It said the Legislative Council should be the law-making body of the special administrative region (SAR) under Article 66 of the Basic Law and it should enact, amend or repeal laws in accordance with the provisions of this law and legal procedures under Article 73(1) of the Basic Law.

The Bar Association said that when the Hong Kong government sought to introduce the national-security bill to Legco to implement Article 23 of the Basic Law in 2003, there were genuine and widespread concerns that the proposed legislation would infringe upon Hong Kong residents’ civil and political rights, including freedom of speech and the press. 

In the current exercise, the Hong Kong national-security law is intended to be enacted by promulgation of the Hong Kong government rather than legislation by Legco. There is no assurance that public consultation will take place at all on this vastly important legislation prior to promulgation, the Bar Association said.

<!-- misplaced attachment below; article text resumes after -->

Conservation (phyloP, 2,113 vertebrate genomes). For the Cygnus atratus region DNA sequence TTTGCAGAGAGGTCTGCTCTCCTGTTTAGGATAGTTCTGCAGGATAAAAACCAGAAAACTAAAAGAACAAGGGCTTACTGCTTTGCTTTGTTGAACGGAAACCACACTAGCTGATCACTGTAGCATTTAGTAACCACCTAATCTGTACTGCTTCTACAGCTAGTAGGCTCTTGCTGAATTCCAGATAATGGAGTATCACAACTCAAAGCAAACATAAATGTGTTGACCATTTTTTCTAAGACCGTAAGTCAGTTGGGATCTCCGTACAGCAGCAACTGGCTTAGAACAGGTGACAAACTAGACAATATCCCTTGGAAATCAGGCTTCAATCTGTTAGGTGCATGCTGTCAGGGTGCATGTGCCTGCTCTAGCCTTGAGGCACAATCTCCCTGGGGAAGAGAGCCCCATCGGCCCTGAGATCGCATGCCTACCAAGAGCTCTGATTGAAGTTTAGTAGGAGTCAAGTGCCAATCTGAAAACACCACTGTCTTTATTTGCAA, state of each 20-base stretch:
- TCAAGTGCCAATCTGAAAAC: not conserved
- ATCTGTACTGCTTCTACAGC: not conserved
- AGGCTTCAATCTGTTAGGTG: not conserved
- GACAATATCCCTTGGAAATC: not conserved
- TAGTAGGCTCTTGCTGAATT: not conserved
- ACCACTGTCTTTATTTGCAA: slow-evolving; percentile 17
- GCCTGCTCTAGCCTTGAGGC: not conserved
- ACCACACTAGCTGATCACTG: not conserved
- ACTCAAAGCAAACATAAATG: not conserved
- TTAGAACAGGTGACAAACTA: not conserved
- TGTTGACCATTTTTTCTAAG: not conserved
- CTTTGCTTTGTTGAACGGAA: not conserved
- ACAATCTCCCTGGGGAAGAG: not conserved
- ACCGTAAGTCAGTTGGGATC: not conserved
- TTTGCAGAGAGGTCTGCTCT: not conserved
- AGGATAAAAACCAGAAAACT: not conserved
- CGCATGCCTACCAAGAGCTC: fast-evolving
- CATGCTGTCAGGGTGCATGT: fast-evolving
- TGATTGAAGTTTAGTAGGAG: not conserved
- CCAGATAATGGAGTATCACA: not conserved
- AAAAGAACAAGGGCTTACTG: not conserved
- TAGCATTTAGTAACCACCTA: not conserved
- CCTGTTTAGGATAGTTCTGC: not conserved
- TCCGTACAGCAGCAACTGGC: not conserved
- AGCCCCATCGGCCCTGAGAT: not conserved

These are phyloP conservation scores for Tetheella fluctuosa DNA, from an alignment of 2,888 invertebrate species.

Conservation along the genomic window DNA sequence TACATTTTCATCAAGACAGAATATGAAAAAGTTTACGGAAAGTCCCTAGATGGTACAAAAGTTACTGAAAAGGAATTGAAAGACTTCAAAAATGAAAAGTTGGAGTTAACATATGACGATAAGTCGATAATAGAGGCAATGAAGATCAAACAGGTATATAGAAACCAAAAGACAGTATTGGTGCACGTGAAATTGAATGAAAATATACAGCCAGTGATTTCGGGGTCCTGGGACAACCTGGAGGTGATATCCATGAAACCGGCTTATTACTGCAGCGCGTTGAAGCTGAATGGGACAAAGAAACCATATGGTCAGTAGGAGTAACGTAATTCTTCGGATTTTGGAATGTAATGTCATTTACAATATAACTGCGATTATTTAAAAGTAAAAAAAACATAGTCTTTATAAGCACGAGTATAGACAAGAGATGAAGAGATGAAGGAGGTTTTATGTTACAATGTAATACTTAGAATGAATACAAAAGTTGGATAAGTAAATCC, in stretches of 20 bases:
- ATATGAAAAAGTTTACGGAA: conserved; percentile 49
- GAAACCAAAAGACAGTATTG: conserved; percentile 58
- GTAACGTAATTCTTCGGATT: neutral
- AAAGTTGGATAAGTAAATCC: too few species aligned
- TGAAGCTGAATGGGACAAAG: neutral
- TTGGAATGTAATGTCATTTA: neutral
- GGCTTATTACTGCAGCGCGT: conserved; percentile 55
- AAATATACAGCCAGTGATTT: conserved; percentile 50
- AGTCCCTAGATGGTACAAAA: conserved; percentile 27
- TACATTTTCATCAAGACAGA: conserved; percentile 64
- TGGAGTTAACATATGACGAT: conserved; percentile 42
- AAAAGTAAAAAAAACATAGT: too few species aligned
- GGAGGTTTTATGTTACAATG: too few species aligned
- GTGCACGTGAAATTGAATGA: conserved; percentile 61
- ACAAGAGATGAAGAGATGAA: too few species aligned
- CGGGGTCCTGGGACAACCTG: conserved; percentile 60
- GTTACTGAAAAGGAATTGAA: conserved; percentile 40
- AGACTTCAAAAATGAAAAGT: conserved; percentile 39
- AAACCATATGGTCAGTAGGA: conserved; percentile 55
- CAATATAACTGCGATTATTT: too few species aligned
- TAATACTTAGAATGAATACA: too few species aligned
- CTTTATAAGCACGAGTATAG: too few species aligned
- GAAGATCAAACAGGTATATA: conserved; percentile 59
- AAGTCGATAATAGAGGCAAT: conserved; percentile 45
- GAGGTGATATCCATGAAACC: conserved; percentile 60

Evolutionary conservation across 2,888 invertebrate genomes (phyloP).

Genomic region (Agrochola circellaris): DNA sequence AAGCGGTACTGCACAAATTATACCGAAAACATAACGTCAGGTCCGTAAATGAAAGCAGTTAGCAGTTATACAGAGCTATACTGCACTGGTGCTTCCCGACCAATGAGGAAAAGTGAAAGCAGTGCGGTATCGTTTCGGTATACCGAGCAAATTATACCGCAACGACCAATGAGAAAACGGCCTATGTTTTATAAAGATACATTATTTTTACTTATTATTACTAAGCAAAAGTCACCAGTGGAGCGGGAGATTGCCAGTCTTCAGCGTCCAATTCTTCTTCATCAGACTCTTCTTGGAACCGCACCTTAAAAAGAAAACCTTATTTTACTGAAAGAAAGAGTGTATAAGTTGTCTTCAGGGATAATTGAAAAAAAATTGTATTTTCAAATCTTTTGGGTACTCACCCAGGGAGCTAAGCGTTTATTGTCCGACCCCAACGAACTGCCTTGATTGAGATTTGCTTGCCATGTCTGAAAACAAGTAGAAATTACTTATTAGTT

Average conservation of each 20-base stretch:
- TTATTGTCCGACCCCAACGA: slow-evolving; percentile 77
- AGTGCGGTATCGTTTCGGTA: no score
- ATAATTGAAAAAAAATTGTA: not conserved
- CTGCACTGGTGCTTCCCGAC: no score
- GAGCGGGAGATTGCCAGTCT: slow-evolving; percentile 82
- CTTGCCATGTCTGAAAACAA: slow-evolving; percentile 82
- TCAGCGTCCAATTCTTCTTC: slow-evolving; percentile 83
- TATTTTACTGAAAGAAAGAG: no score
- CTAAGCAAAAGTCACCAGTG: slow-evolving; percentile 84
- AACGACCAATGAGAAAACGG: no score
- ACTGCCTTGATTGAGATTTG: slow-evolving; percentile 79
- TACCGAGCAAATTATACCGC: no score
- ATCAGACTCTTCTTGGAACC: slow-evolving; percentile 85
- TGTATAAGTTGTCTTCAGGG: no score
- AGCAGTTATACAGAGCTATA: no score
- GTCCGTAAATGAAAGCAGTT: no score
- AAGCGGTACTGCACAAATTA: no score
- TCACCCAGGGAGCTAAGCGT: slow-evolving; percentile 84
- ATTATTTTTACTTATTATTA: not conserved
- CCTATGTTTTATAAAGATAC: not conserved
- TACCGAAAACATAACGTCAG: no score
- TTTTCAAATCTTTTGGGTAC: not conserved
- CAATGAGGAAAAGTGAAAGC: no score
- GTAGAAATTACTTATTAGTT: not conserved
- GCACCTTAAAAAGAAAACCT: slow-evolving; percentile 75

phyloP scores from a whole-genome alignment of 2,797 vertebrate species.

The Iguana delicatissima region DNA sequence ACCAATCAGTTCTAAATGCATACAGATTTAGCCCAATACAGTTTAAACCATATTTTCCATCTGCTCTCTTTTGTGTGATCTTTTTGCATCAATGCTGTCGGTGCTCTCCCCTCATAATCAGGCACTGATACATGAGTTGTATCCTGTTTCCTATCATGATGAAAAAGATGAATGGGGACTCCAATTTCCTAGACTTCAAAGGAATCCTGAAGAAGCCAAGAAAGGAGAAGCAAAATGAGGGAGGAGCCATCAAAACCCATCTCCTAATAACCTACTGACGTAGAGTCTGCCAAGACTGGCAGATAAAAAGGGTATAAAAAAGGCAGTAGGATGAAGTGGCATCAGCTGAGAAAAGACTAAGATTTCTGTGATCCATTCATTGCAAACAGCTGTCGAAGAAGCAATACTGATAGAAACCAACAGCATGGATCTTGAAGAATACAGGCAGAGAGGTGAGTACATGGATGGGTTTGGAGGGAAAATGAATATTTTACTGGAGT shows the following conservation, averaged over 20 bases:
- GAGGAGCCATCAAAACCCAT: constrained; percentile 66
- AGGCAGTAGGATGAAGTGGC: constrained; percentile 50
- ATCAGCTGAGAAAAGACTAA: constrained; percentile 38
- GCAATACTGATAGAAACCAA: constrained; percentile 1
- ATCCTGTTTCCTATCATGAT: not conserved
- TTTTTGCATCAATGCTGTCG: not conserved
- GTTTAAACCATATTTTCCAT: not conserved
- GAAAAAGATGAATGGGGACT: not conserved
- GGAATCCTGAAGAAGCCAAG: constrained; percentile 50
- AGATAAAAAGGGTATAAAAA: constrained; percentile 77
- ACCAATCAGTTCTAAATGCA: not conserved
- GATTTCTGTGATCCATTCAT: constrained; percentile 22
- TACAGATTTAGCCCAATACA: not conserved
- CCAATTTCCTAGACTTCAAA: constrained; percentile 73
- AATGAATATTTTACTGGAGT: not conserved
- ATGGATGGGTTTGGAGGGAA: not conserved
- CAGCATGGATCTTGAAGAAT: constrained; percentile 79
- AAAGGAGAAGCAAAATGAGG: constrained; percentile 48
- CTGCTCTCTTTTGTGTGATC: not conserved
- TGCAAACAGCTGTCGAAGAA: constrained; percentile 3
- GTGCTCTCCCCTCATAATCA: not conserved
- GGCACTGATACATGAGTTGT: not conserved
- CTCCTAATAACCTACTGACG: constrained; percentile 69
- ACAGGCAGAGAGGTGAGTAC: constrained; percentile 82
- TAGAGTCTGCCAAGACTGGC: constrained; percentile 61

“This is unprecedented,” it said. “The public must be allowed the opportunity to properly consider and debate proposed laws which affect their personal rights and obligations.”

The central government will probably make reference to the common law system as well as the shelved national-security bill in Hong Kong since a lot of study was done in 2003, said Albert Chen Hung-yee, a law professor at the University of Hong Kong and a member of the Basic Law Committee. Macau’s version of the national-security legislation will also be studied, he said. 

Chen said the proposed national-security law will be tailor-made for Hong Kong, instead of being modeled on the mainland’s national-security laws. He said it won’t have a retrospective effect after it is implemented in Hong Kong. 

Chen said Beijing hasn’t consulted the Basic Law Committee yet, but it may send officials to Shenzhen or Hong Kong to gather views later.

As of Tuesday, the central government had not yet unveiled the wording of the proposed national-security law. It is widely expected that the first draft will be disclosed within two days while the NPC is still in session.